Most people think rabbits are indiscriminate about their mate. That they just find another rabbit that smells like
the opposite sex and they go to it. Not true.
It took Dakota 4 weekends and 9 female rabbits to find a girl who would take him.
He wanted them all of course. But he’s never thought through the subtleties of
what a healthy relationship consists of. As long as he’s dominate, gets
nurtured and doted on regularly and has plenty of food around him and lots of
opportunity for doing what rabbits do, she could be a battery operated stuffed
coyote and he wouldn’t know the difference. His mate is bigger than him, more
mature, more polite and sensitive than he’ll ever be and still he growls at her
and runs he off when I’m in the room to make sure he gets all of my attention.
He makes narcissism a household word. Of course she still loves him and of
course he’ll never change. But when I see him protecting her by staying alert
and awake as she snores away, I am humbled.
However, this story is about my 3rd rabbit, Molly.
She was a rescue. I’ve tried many times to re-home her. But truth be told, I’m crazy
about her. I find myself laughing out loud many times a day….she’s vastly
entertaining and incredibly affectionate. She’s more like a dog than a rabbit.
However, she’s lonely for a man rabbit. So I’m looking for her. I found a very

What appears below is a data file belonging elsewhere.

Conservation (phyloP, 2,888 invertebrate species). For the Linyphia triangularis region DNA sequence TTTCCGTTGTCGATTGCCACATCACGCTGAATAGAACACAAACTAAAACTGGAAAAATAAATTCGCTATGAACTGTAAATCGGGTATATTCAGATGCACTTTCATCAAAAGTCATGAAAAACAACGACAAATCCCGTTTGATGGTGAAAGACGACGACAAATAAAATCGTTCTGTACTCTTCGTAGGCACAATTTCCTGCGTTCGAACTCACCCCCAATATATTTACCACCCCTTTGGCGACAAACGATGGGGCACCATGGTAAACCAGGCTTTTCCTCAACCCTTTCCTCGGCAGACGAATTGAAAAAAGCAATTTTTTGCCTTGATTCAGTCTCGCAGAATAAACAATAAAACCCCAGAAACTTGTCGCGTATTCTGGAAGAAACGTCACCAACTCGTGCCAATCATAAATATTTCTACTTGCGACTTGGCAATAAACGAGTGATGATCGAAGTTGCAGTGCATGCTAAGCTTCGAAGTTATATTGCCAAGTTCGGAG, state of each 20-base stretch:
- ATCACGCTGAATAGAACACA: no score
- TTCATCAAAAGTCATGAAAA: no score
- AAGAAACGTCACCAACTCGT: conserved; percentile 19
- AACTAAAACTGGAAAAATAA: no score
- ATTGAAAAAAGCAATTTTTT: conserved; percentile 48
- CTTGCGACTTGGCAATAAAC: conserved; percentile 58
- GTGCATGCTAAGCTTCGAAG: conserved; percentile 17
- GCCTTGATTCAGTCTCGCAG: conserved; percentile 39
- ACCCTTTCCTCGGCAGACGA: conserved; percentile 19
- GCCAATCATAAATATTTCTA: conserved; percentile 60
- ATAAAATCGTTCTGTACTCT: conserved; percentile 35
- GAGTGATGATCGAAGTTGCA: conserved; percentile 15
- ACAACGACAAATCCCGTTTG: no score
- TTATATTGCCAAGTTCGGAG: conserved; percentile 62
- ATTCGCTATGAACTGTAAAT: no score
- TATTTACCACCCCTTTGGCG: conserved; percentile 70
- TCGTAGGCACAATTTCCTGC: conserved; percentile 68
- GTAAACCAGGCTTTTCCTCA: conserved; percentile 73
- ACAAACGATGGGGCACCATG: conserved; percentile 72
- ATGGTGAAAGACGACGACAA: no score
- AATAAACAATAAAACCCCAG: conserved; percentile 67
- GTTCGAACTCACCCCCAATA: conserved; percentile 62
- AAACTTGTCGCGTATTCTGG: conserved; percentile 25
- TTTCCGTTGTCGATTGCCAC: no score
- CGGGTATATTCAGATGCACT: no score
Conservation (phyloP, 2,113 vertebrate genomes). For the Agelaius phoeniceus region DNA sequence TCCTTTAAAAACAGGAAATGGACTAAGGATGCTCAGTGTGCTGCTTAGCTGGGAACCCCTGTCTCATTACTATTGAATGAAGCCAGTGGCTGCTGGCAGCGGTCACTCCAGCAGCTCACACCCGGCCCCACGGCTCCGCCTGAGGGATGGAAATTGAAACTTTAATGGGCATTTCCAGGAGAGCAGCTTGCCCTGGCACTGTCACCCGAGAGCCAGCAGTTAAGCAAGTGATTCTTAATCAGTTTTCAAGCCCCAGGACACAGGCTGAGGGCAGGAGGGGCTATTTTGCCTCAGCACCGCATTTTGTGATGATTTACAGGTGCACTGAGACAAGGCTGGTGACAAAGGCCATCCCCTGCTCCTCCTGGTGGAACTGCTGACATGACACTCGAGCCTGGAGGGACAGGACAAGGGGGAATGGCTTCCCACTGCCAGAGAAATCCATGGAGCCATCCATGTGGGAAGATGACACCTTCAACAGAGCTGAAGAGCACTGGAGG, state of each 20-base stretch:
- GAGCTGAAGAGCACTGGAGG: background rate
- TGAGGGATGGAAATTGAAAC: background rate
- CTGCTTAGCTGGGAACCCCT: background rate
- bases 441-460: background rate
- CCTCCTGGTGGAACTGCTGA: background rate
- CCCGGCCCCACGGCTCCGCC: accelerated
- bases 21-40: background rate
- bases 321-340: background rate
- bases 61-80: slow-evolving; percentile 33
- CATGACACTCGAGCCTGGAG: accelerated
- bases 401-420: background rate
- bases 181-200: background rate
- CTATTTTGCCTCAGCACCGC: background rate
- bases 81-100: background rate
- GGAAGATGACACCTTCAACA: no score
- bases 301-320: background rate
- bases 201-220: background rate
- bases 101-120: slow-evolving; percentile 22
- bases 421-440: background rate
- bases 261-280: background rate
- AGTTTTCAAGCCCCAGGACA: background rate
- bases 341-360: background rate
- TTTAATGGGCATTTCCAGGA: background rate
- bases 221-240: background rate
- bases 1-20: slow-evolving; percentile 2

handsome lop eared boy just around the corner from where I live. He lost his
mate just months before. Molly was pretty excited to meet him. But needed to
dominate. And his passive nature wouldn’t allow the bond. He fought her off. The woman who owned him was surprised. She thought all rabbits just loved each other immediately.
This can happen again and again until one day it’s a match. And the reasons are
mysterious. The other rabbit could be twice the size, and super aggressive or
super passive, or a food hog. It doesn’t matter. When it’s love, it’s love. And
it’s for life.
What I like about this way of choosing a mate.
Age,size, spayed or not, it doesn’t matter. They are picky about the exact rabbit
they decide to bond with but not for looks or size, not even
breed. It’s something else. Something about temperament. It seems there is
often a jealous one, a ME ME ME one, a more greedy and possessive alpha. This one is necessary. The fighter of
the two (Dakota is the fighter), the strong one. Often this one is the
one that most needs my affection and approval (I’m the alpha, they are allying
with me…smart). And then there is the other one. The nuturer, the one who
sleeps and eats more, the stabilizer. Not always the female. In Molly’s case,
she’s the alpha and will likely find a nurturing male rabbit who lets her be queen while he
tends to her and everything else.
Rabbits are picky about their mates but not judgmental about their looks. It’s gotta
work. But for more than just babies or good looks.
There’s no need for chemistry.com for rabbits. They got it down!
I need a lawyer